Black line indicates the SWD attractor. Stars show the slice point positions. Coloured dots are located in the basin of attraction of the background state in three dimensional state space. Colouring is only included to enable better three dimensional visibility of the geometry of the basin. Red, green and blue intensities encode the three principal axes of the 3D plot. Additive colouring is used to plot off-axis positions (e.g. red & green contribute to the yellow areas between the first and second axis). The SWD basin of attraction is not specifically shown, as it is simply the part in state space that is not the background basin. (a) and (c) are three dimensional slices through the four dimensional state space. The slice point in the fourth dimension corresponds a single value of on the SWD attractor at time (red star) for (a) and (green star) for (c). (b) and (d) slices with the slice point corresponding to a single value of on the SWD attractor at time (red star) for (b) and (green star) for (d). (e) Corresponding time series showing the slice points. 3D Matlab.fig files are available for (a) and (b) in S1 File & S2 File.
A more complete view of the basin can be obtained if the same projection is plotted during the evolution of the system on the spike-wave cycle, i.e. for a range of values of the fourth variable. This time-dependent projection can be seen in the S1 Movie. The video demonstrates how the three dimensional projection of the basin changes both size and form during the SW cycle. Specifically, there is a larger volume of the basin in the projection during the slow wave component as compared to the time while the system performs the spike.
Upon the inclusion of noise, the model exhibits spontaneous episodes of seizure arising autonomously from the background, comparable to the clinical occurrence of SW seizures (see Fig. 2). In the presence of noise input, the basin of attraction of the background fixed point becomes less well defined compared to the deterministic case (Fig. 3). Particularly near the basin boundary trajectories from a particular point in state space can develop differently under different noise-inputs. Hence, it is difficult to unambiguously decide whether that particular state space point leads to trajectories returning to the background fixed point or not. In this case, the either/or decision of the deterministic case is replaced by a likelihood. This likelihood of a particular point in state space to return to the background dynamics can be approximated by simulating repeated trials from the same initial conditions with different noise inputs. This “return probability” is 0 for points that never return, 1 for points that always return and a value between 0 and 1 for points are found to lead to both the background and the seizure state.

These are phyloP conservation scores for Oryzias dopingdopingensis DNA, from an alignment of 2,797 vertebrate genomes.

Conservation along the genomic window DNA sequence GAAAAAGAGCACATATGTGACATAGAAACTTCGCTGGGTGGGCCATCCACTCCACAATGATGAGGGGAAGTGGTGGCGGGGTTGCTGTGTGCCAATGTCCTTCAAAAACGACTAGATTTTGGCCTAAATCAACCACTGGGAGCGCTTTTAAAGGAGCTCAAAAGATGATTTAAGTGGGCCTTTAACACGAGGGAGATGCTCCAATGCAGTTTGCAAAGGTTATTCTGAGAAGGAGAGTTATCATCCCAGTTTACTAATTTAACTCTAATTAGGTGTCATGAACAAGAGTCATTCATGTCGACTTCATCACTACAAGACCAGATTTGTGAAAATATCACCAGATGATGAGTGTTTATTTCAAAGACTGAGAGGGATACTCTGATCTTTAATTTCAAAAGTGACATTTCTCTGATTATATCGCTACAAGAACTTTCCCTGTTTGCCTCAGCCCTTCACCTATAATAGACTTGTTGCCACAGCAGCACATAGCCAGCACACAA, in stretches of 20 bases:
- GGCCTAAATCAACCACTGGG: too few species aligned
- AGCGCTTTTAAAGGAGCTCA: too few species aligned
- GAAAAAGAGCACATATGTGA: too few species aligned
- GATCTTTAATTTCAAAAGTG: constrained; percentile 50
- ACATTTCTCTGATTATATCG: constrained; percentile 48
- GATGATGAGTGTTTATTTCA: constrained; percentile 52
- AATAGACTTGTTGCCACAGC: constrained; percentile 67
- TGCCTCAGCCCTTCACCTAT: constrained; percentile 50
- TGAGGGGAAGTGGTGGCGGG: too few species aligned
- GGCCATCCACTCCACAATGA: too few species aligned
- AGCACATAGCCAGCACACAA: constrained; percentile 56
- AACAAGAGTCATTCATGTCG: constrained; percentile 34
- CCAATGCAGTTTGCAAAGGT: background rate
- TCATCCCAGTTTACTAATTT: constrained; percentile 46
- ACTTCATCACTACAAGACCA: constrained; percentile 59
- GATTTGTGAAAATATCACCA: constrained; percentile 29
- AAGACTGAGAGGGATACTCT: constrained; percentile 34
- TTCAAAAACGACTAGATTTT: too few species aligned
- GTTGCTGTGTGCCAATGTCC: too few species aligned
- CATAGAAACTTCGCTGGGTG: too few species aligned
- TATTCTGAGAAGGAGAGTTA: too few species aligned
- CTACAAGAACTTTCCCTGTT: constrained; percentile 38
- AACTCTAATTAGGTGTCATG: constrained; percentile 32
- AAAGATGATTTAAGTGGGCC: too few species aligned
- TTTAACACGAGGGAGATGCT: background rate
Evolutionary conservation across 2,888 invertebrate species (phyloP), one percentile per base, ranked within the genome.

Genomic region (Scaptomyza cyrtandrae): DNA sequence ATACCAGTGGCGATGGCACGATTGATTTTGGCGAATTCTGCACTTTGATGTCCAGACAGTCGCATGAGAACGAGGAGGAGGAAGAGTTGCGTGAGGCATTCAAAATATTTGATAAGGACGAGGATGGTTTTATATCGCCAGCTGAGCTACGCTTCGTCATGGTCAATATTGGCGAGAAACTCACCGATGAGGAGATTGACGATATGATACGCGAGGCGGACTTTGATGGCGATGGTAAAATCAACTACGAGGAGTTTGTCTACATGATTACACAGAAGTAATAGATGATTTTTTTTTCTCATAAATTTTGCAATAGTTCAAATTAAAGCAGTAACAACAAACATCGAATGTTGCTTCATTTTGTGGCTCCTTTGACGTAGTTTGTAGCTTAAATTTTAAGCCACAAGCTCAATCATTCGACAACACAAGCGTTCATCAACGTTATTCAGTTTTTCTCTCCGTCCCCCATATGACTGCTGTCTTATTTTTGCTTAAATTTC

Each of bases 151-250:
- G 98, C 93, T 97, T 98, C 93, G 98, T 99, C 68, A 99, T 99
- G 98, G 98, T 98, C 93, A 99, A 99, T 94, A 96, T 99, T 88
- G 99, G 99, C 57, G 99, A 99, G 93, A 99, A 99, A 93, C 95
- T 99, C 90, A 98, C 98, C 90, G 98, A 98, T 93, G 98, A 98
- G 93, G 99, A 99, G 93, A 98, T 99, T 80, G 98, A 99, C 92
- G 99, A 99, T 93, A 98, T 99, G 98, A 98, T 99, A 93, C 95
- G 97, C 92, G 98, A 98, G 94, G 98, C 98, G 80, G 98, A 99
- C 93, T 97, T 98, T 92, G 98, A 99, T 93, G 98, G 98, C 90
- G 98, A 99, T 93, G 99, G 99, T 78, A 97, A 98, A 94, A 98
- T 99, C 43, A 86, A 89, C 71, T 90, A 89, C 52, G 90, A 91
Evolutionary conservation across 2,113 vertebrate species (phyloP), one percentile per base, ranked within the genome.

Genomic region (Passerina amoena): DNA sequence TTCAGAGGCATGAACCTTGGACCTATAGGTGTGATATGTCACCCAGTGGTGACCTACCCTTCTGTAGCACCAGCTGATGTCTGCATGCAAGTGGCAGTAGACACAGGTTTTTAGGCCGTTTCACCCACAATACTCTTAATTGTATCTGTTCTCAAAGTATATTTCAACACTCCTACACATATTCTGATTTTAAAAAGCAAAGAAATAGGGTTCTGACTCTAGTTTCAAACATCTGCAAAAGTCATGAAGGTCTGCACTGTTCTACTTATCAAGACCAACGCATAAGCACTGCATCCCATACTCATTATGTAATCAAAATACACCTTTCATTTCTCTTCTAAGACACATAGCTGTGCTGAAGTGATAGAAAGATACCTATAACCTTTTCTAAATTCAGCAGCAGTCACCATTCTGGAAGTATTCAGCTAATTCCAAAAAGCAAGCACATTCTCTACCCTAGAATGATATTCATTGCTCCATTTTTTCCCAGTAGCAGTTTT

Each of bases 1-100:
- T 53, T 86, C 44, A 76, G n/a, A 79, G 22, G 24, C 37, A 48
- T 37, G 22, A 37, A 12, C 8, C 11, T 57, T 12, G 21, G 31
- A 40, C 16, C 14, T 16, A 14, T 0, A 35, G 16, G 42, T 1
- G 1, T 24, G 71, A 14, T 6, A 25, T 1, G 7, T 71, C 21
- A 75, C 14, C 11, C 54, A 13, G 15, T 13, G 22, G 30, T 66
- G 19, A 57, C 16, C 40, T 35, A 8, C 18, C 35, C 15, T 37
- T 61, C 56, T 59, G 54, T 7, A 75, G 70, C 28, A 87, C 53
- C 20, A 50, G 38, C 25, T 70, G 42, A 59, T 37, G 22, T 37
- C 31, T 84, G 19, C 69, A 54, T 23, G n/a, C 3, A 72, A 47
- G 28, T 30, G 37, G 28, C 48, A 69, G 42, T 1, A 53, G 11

In Fig. 4 we compare projections of the return probability in a two dimensional state space in the deterministic case (left) and under noise input (right). The two dimensional - state space is taken at the and values of the fixed point. In the deterministic case (Fig. 4, left), there is a well-defined boundary between the basin of attraction of the background (green) and the basin of SW dynamics (black). It was shown that clinical SW dynamics is dominated by deterministic dynamics  and it is therefore likely that the basin boundary will preserve major features of the deterministic case in the presence of noise. Simulating the model with noise input we find that the structure of the basin of attraction from the deterministic case is indeed still discernible (Fig. 4, right). However, the boundary is now fuzzy and a gradient in return probabilities can be observed. The degree of “fuzziness” depends on the noise amplitude and the dynamics of the system. Importantly, however, the core of the deterministic basin retains a high return probability.
Two dimensions of the four dimensional state space is visualised in the deterministic (left panel) and noise-driven (right panel) models. and are fixed at the value of the background fixed point. Return probabilities (colour code) are scanned in the variables. The red dot marks the position of the background fixed point.
Stimulation of deterministic spike-waves
In the deterministic case the model set in the background state does not show spontaneous paroxysms. Similarly, when starting the deterministic model on the bistable SW attractor, it does not return to the background. To study the effect of stimulation we therefore start the model in the SW rhythm and apply single-pulse stimuli.